Portrait of Sarah Losh. Source: Lonsdale, facing p. 197.
Sarah Losh (1785-1853) signed herself Sara when she was younger, and Sarah in her "more mature years" (Lonsdale 198n.), so some accounts use the earlier spelling. Her family home was Woodside in the village of Wreay, near Carlisle and the Scottish border to the north, and Northumberland to the east. The Loshes were a long-established and highly cultured family: her father John and his next youngest brother James both went to Trinity College, Cambridge, and James, to whom she was very close, was a particular friend of Wordsworth's. The family was well-to-do. John, a progressive farmer, helped found a bank in Carlisle, and then alkali works on the Tyne. The Loshes later profited from shares in ironworks and the railways as well (see Uglow 57). Losh herself was serious, very advanced in her studies (including mathematics), and well-travelled, both locally and on the Continent. Like her uncle James, she was fascinated by architecture, not only for its own sake but "as a means to historical and cultural understanding" (Bullen 678).
Losh never married, but was deeply committed to family and community, and it was this twin commitment that set in motion her most remarkable project, St Mary's Church at Wreay. She and her younger sister Katherine had made substantial additions and improvements to Woodside, but had also built a new dame school for the village and a new "Free School" for the children of the poor. After Katherine's death in 1835, she was determined to carry on the good work, building a simple mortuary chapel for the village graveyard, with a sexton's cottage nearby. The larger project of the church, however, gave her much more scope for her creative impulses and energies, together with her antiquarian interests and love of the natural world. Paying for it out of her own pocket, she tackled every detail of its design herself, thinking it through into a coherent whole and thus realising in it "the fruits of a carefully considered view of architecture and its relationship with society and religion" (Bullen 678). In style, it provided an alternative to the Gothic, and is increasingly being recognised as a forerunner of the Byzantine Revival. But above all it expresses her personal vision of the "progressive forms and types of sacred worship ... from the earliest manifestations of the Judaic and Christian standards, down to the post-Reformation period" (Lonsdale 230).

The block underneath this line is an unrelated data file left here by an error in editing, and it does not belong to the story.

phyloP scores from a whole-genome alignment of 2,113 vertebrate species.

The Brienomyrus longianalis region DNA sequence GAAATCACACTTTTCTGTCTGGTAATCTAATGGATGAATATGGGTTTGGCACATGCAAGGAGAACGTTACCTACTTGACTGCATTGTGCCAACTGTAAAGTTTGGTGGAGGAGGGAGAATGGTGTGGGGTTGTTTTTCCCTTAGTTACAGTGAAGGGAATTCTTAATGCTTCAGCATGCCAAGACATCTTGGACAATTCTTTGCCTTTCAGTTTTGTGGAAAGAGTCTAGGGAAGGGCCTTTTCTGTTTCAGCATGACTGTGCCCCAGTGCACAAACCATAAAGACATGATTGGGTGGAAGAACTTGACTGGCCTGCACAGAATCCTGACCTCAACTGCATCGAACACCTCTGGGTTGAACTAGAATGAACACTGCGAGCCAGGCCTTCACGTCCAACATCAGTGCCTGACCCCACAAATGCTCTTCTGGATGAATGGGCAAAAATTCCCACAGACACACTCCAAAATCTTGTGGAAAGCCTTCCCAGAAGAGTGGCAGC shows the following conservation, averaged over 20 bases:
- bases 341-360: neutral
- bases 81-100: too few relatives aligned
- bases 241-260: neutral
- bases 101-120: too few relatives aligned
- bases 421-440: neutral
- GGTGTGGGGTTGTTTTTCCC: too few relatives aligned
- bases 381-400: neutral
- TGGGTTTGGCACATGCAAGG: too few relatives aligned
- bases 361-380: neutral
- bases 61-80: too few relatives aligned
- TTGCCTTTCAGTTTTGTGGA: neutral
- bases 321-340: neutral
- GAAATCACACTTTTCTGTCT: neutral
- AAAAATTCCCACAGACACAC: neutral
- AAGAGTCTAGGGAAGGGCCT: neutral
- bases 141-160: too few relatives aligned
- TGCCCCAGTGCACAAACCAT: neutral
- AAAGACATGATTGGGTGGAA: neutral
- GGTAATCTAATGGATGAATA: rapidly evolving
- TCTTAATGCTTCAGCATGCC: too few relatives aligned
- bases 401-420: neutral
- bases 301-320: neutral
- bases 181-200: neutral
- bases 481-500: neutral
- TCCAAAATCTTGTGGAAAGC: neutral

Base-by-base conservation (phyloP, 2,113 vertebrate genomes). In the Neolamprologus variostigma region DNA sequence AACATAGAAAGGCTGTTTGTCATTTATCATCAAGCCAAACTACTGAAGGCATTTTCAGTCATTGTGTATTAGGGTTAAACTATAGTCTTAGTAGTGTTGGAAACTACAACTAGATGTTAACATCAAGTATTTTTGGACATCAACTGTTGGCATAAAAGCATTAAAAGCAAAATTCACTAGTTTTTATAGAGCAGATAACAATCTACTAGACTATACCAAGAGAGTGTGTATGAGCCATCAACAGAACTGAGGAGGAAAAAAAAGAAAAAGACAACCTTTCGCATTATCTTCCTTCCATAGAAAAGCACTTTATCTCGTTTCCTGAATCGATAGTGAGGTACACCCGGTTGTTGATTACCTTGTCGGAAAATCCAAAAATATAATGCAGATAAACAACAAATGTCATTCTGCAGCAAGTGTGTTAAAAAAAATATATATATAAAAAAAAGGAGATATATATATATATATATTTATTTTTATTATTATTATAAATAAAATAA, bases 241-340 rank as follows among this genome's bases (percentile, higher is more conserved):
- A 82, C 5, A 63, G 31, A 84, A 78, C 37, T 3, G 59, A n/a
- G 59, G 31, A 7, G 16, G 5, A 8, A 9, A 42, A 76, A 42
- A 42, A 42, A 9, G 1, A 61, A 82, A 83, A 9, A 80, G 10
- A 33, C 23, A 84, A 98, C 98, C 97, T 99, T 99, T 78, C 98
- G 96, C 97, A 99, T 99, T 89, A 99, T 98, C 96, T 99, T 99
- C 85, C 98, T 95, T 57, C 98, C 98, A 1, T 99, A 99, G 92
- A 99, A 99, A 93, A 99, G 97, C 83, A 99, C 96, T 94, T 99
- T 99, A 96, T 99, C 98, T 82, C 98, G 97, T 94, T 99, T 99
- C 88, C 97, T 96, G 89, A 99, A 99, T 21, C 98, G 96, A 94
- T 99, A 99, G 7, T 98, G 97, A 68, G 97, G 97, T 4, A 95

St Mary's Church, Wreay: Photograph by Bob Morgan.
The comprehensive Dictionary of British Architects, a Royal Institute of British Architects production of 2001, has no entry for Losh, which seems ironic in view of her friend William Bell Scott's belief that she was "entitled to a place in artistic dictionaries" (qtd. in Bullen 684). For one thing, in employing local, sometimes quite untried artisans, and participating actively in the work herself, Losh anticipated the Arts and Crafts movement of later decades. As Simon Jenkins points out, "The Arts and Crafts Movement took half a century to catch up with her" (119). Her work also foreshadowed women's involvement in church decoration, a related feature of the late Victorian period — and it gave one of the few early indications that one day women would find their place in the profession of architecture itself. Considering that it was not until 1898 that Ethel Charles (1871-1962) became the first woman to join the Royal Institute of British Architects (Walker 134), Losh's success in this area was truly a remarkable achievement. — Jacqueline Banerjee.
- St Mary's Church, Wreay, Cumbria (1841-42)
- St Mary's Church: A Gallery
- Version of the Bewcastle Cross in Wreay Churchyard
- The Losh family graves in Wreay Churchyard
Brodie, Antonia. Dictionary of British Architects 1834-1914. Vol. 2, L-Z. London: Continuum, 2001. Print.
Bullen, J. B. "Sara Losh: Architect, Romantic, Mythologist." The Burlington Magazine. Vol. 143, No. 1184 (November 2001): 676-684. Accessed via JStor. Web. 1 May 2014.
Hyde, Matthew, and Nikolaus Pevsner. Cumbria: The Buildings of England (Pevsner Architectural Guides). New Haven: Yale University Press, 2010.
Jenkins, Simon. England's Thousand Best Churches. London: Penguin, 2009.
List Entry: Church of St Mary. National Heritage. Web. 1 May 2014.
Lonsdale, Henry, M.D. The Worthies of Cumberland: William Wordsworth, Susanna Blamire, Thomas Tickell, Jane Christian Blamire, The Loshes of Woodside, Sir Thomas Addison, Hugh Lee Pattinson. London: George Routledge and Sons, 1873. Internet Archive. Web. 1 May 2014.
"St. Mary's Church: The Church." St Mary's. Web. 1 May 2014.
Uglow, Jenny. The Pinecone: The Story of Sarah Losh, Forgotten Romantic Heroine — Antiquarian, Architect and Visionary. London: Faber, 2012 (essential reading!).
Walker, Lyn. "Women and Church Art." In Churches 1870-1914, the Victorian Society's journal, Studies in Victorian Architecture & Design, Vol. III (2011): 121-143.
Last modified 10 October 2015